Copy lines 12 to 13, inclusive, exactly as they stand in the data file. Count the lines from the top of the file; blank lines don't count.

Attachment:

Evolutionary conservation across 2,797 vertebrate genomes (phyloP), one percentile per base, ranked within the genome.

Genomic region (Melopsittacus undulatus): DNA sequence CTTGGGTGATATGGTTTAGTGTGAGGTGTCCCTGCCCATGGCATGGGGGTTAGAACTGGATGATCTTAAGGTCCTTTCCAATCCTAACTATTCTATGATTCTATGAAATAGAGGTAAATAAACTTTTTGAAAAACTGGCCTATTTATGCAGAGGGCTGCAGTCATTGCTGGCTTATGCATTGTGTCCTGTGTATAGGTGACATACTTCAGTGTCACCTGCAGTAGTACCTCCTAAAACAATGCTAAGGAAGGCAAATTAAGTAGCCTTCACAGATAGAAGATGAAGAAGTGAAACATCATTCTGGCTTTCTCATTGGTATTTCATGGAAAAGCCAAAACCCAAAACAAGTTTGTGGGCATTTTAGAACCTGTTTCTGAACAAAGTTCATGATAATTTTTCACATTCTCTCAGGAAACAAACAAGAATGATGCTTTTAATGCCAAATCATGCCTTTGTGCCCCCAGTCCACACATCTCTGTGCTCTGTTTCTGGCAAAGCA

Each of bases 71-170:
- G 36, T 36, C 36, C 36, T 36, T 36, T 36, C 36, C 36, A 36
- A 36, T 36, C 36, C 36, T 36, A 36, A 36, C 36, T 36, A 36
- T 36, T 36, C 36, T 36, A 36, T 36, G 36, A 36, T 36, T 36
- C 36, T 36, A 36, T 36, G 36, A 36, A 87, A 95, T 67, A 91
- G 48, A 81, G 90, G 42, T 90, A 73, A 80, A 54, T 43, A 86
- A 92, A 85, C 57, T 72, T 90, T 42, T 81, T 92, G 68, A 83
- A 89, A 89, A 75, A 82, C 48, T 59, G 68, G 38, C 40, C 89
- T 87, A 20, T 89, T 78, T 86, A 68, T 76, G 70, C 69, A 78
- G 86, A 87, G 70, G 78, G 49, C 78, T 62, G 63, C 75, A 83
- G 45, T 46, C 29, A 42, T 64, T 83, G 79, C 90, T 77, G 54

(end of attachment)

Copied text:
- G 86, A 87, G 70, G 78, G 49, C 78, T 62, G 63, C 75, A 83
- G 45, T 46, C 29, A 42, T 64, T 83, G 79, C 90, T 77, G 54